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Old 04-25-2013, 10:46 AM
Status: "Summer!" (set 24 days ago)
 
Location: Foot of the Rockies
87,016 posts, read 102,649,686 times
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Quote:
Originally Posted by HandsUpThumbsDown View Post
It takes a degree in such to understand nouns and adjectives?
And how do you know what people have degrees in?
Some have said what their degrees are in. (Darn few, though) If the noun is wholly contained within the adjective, then what does that mean? Does that mean the adjective pertains to the noun, e.g. "suburban schools", "suburban police force", etc? Or does it mean something entirely different, e.g. the noun is outside the city, where the adjective can be anywhere?
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Old 04-25-2013, 10:51 AM
 
Location: North Baltimore ----> Seattle
6,473 posts, read 11,108,470 times
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Quote:
Originally Posted by Katiana View Post
Some have said what their degrees are in. (Darn few, though) If the noun is wholly contained within the adjective, then what does that mean? Does that mean the adjective pertains to the noun, e.g. "suburban schools", "suburban police force", etc? Or does it mean something entirely different, e.g. the noun is outside the city, where the adjective can be anywhere?
The word came about first as an adjective to describe places that are less than urban. Suburban.
Only after its establishment as an adjective could it have been shortened to be used as a noun. Shifts like this happen all the time in English. At one time shop was a noun, now it can be an verb also, the infinitive being "to shop."

To your second point, look at the first two examples I posted above. 9/10 people would describe them as "suburban in appearance." Yet they do not have a "suburban school" or a "suburban police force" or any suburban services, because they are in the city.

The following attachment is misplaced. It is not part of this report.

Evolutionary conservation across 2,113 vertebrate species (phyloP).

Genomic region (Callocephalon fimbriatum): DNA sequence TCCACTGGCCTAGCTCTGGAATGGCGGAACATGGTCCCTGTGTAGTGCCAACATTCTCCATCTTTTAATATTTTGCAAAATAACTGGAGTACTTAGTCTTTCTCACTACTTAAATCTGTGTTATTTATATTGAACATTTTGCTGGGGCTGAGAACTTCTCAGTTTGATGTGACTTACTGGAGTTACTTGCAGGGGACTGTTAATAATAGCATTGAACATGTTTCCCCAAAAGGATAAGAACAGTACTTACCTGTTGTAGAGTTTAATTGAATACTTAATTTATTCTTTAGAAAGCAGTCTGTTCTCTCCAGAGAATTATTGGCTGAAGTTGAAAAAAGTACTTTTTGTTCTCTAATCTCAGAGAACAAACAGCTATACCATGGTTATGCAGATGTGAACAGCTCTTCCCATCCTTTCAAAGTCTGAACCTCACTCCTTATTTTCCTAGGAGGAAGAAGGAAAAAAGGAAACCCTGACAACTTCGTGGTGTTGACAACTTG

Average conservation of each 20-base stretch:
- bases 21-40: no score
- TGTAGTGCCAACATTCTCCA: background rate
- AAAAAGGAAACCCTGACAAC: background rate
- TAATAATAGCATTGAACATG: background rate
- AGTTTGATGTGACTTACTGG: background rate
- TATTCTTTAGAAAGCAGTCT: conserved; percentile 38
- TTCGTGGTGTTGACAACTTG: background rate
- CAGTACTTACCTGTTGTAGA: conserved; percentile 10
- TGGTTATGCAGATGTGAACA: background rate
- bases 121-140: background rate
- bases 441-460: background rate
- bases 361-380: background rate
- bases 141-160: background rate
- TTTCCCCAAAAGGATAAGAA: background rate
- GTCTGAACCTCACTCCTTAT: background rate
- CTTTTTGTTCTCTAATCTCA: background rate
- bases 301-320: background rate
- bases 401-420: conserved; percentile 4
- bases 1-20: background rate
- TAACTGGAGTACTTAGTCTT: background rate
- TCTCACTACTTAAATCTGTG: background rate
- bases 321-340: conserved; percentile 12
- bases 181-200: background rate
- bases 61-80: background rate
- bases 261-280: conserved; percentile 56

Look at the final two examples. They would be described as suburban in appearance yet they do have a suburban police force and suburban schools, because they are in the suburbs.
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Old 04-25-2013, 11:04 AM
Status: "Summer!" (set 24 days ago)
 
Location: Foot of the Rockies
87,016 posts, read 102,649,686 times
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Quote:
Originally Posted by HandsUpThumbsDown View Post
The word came about first as an adjective to describe places that are less than urban. Suburban.
Only after its establishment as an adjective could it have been shortened to be used as a noun. Shifts like this happen all the time in English. At one time shop was a noun, now it can be an verb also, the infinitive being "to shop."

To your second point, look at the first two examples I posted above. 9/10 people would describe them as "suburban in appearance." Yet they do not have a "suburban school" or a "suburban police force" or any suburban services, because they are in the city.

Look at the final two examples. They would be described as suburban in appearance yet they do have a suburban police force and suburban schools, because they are in the suburbs.
Do you have any documentation of this evolution? How could something be "suburban" w/o knowing what a suburb is? It's not the same as a noun being used as a verb.

To your last point, they're only suburban if that's what you think suburban means.